Morales, Yuyi  Rudas: Niño’s Horrendous Hermanitas
40 pp.     Roaring Brook/Porter     2016
Trade ISBN 978-1-62672-240-8

This follow-up to Niño Wrestles the World is brimming with action, humor, and heart. It’s técnicos (“Good guys”) vs. rudos (“Tough guys”) as Niño recounts a spirited wrestling rumpus with his misbehaving little sisters. Morales’s vibrant collages, filled with textures and zigzags, reflect the children’s boisterous fun. Varied typefaces add to the chaos, while speech bubbles feature expressions in both English and Spanish.

Reiser, Lynn  My Way / A mi manera: A Margaret and Margarita Story / Un cuento de Margarita y Margaret
32 pp.     Greenwillow     2007
Trade ISBN 978-0-06-084101-0

Reiser uses the bilingual structure in an ingenious way, with the English (Margaret’s voice) and Spanish (Margarita’s) mirroring each other on facing pages, but with each girl presenting a distinct self. Reiser’s cheerful primary-bright palette signals readers that friends liking different things is just fine. A satisfying, upbeat reminder that kids can be true to themselves and be a good friend, too.



ada_let me helpAda, Alma Flor  Let Me Help! / ¡Quiero ayudar!
32 pp.     Children’s      2010
Trade ISBN 978-0-89239-232-2

Illustrated by Angela Domínguez. Pet parrot Perico knows how to say “Let me help!” He repeats this statement as his (human) family members prepare for the San Antonio Cinco de Mayo festival. They shoo him away, but to everyone’s surprise he eventually finds a way to help. Warm-hearted illustrations — from a bird’s-eye view — support the family-centered text, printed in both English and Spanish.

argueta_salsaArgueta, Jorge  Salsa: Un poema para cocinar / A Cooking Poem
32 pp.     Groundwood     2015
Trade ISBN 978-1-55498-442-8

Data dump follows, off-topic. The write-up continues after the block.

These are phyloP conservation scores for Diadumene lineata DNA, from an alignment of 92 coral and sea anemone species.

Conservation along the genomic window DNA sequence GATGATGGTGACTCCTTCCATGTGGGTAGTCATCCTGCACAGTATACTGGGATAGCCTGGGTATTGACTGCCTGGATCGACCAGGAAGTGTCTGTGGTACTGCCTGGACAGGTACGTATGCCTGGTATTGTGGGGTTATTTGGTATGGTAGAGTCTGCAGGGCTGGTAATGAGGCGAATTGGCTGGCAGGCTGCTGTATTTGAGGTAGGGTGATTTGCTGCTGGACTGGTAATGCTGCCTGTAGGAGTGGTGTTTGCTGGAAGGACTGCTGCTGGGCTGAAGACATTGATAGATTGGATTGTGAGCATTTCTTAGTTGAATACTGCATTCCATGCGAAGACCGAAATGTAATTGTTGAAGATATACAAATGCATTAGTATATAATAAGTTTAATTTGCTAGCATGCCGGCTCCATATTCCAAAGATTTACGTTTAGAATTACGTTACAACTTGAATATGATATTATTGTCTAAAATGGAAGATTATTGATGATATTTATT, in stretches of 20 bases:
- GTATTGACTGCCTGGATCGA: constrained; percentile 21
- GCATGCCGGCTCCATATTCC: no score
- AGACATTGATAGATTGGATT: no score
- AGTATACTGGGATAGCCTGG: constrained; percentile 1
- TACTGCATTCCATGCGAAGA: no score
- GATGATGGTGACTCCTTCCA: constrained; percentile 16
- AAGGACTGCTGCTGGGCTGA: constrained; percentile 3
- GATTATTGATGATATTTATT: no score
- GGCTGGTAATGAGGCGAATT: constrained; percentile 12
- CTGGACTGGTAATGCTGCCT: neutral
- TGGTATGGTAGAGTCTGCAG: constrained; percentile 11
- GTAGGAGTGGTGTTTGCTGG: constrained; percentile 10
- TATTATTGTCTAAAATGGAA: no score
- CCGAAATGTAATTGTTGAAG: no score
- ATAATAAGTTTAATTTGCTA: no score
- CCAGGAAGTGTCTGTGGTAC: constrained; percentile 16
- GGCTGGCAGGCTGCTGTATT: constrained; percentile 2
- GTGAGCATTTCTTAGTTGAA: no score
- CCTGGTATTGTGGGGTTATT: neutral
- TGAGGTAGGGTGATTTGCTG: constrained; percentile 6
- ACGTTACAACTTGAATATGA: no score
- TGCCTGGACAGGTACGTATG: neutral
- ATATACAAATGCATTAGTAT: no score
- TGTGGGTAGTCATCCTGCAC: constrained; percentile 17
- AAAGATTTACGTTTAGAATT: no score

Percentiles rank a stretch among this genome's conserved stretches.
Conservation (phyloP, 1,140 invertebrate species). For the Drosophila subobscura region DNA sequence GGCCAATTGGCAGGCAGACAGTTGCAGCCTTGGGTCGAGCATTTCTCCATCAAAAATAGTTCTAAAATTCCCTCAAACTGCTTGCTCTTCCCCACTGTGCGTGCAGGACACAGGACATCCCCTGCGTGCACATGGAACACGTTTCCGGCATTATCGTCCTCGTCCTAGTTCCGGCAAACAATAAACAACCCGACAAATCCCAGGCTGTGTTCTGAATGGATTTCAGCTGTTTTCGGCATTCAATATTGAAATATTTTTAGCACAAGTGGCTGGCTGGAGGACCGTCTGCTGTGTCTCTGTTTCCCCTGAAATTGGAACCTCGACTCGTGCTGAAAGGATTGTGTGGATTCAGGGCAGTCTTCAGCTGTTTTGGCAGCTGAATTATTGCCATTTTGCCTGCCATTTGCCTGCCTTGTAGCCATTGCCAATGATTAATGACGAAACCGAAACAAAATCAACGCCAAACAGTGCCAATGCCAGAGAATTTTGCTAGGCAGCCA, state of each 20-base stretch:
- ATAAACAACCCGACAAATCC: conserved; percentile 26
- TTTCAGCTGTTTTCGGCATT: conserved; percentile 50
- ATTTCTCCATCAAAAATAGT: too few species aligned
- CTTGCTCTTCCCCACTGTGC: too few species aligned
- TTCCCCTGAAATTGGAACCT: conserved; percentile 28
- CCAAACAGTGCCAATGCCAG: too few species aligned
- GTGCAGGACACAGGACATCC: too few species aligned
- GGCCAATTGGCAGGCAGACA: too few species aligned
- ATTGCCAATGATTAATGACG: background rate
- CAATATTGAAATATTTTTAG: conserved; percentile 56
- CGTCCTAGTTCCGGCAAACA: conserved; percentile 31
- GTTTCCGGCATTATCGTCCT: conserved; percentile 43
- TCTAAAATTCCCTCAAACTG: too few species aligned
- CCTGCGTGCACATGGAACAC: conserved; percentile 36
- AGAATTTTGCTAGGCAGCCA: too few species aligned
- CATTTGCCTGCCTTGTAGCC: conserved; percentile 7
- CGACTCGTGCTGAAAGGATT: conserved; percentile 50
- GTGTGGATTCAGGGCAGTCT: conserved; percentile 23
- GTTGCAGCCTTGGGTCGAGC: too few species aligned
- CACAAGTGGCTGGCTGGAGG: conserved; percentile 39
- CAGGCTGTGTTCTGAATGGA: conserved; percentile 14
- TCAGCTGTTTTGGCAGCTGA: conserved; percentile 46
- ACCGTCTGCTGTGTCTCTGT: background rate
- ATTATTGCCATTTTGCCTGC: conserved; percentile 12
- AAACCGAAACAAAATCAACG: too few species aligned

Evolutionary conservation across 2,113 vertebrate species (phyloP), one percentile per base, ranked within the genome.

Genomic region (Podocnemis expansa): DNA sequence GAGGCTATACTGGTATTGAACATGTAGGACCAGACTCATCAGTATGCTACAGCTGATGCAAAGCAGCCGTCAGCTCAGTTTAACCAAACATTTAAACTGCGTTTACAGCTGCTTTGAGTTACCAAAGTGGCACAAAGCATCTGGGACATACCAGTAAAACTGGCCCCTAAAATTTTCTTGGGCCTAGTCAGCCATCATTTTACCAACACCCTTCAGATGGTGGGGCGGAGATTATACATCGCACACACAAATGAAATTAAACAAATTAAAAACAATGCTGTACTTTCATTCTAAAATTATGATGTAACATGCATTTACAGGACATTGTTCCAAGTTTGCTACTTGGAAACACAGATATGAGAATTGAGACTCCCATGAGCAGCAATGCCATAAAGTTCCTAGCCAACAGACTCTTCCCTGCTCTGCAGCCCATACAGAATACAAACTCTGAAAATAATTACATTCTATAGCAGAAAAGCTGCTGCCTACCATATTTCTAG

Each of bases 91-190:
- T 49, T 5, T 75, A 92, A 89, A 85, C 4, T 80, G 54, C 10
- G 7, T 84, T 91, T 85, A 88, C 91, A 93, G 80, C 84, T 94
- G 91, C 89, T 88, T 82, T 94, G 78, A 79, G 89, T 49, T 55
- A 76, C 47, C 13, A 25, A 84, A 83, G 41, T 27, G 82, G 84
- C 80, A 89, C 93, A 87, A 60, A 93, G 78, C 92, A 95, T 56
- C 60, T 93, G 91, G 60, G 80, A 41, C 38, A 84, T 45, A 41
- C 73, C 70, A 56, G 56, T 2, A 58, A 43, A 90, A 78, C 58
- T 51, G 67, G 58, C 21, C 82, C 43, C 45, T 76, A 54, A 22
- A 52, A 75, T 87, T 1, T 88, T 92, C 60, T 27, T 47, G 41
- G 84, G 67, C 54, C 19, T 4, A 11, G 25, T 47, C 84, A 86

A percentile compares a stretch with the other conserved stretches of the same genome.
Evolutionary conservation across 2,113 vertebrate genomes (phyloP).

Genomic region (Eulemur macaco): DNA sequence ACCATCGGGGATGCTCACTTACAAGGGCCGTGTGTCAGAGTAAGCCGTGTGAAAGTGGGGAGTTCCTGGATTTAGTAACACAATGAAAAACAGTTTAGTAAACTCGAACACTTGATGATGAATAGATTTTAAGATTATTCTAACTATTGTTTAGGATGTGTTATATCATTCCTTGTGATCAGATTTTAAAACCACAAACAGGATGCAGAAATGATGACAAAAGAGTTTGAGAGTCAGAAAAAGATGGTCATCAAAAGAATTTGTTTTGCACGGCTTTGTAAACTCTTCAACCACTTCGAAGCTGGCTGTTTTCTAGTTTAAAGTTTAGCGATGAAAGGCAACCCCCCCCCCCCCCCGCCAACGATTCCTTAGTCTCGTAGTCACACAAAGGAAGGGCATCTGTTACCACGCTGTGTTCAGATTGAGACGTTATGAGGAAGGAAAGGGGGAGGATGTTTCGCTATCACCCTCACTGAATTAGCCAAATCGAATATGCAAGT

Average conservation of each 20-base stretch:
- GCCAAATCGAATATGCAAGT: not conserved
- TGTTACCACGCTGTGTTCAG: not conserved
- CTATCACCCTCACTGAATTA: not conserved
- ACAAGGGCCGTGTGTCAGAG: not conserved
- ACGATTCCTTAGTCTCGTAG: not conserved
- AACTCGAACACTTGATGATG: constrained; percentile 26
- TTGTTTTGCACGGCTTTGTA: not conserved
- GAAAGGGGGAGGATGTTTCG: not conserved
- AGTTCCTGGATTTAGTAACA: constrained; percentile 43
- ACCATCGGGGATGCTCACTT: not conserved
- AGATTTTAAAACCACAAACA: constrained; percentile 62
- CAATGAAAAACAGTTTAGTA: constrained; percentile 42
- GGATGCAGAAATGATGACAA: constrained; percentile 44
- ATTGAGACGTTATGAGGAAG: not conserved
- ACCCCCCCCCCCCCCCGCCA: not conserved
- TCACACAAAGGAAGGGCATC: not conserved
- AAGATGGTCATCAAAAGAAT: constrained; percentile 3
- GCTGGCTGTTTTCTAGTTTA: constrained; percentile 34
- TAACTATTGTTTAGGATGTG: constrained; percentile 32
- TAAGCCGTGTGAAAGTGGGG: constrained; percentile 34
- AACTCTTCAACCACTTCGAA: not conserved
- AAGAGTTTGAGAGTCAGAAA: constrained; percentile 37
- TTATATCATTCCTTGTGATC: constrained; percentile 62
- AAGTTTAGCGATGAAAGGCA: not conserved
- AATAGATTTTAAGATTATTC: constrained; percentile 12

Ebook ISBN 978-1-55498-443-5

Illustrated by Duncan Tonatiuh. Translated by Elisa Amado. This bilingual cooking poem plays on the multiple meanings of salsa for a musical recipe (although the lack of measurements may leave some readers perplexed). As a boy and his family prepare salsa roja, his imagination runs wild, ingredients becoming instruments. Onomatopoeia and detailed ingredient descriptions play on various senses; Mesoamerican-inspired drawings in earthy tones suit the poem’s combination of traditional and modern.

brown_maya's blanketBrown, Monica  Maya’s Blanket / La manta de Maya
32 pp.     Lee/Children’s     2015
Trade ISBN 978-0-89239-292-6

Illustrated by David Diaz. Translated by Adriana Domínguez. When Maya Morales is little, her grandmother makes her a blanket, a “special manta” that morphs into different (progressively smaller) things as Maya grows up. Based on the Yiddish folk song “I Had a Little Coat” (and inspired by her Jewish and Latina heritage), Brown creates a contemporary story, in English and Spanish, with a timeless-folktale feel. Diaz’s mixed-media illustrations are warm and joyful. Glos.

Brown, Monica  Marisol McDonald and the Monster / Marisol McDonald y el monstruo
40 pp.     Lee/Children’s     2016
Trade ISBN 978-0-89239-326-8

Illustrated by Sara Palacios. Translated by Adriana Dominguez. In her second book, Marisol McDonald explores words beginning with M. One M word, however, scares Marisol: “Monster! / ¡Monstruo!” A “BUMP” in the night fills Marisol’s mind with worrisome questions. She comes up with a characteristically imaginative answer, then learns the real, not-so-scary cause of the sound. Mixed-media art sparkles with color and personality, matching Marisol’s exuberance. The Spanish translation preserves the text’s tone nicely. Glos.

kent_el perro con sombreroKent, Derek Taylor  El perro en sombrero: A Bilingual Doggy Tale
32 pp.     Holt     2015
Trade ISBN 978-0-8050-9989-8